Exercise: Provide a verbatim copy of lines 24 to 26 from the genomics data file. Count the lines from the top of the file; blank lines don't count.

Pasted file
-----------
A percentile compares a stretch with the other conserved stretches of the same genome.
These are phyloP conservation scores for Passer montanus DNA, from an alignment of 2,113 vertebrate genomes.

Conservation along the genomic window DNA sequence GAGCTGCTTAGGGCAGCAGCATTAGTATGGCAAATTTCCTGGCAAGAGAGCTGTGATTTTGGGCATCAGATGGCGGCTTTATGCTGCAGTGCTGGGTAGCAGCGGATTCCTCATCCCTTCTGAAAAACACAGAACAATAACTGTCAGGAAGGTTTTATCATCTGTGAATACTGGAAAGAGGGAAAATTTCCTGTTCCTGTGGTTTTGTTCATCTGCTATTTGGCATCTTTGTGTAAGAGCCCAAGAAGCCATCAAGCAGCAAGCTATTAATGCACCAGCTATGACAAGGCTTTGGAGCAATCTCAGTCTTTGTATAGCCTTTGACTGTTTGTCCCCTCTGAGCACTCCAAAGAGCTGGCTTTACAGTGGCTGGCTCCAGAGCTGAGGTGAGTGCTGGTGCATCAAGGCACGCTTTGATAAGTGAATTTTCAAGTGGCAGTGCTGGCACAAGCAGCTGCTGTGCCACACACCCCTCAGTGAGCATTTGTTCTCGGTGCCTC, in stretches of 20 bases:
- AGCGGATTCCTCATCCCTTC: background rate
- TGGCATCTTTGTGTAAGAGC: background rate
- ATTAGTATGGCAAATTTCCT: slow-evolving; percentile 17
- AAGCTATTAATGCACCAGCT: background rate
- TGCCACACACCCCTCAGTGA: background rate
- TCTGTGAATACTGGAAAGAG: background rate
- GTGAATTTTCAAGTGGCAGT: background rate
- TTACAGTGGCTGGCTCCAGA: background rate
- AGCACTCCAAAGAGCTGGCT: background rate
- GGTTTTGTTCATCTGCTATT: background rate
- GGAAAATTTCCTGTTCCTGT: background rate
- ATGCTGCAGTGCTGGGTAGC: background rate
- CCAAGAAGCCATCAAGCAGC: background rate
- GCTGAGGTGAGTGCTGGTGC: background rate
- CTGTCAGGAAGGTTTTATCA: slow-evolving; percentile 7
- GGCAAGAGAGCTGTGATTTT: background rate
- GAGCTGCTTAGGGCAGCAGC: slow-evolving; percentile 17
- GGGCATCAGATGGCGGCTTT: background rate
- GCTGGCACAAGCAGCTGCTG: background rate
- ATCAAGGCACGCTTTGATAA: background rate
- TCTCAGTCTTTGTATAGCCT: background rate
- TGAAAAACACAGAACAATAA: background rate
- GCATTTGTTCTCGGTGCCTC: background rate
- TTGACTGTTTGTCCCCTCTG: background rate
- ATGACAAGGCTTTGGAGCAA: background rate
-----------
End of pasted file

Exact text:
- TCTCAGTCTTTGTATAGCCT: background rate
- TGAAAAACACAGAACAATAA: background rate
- GCATTTGTTCTCGGTGCCTC: background rate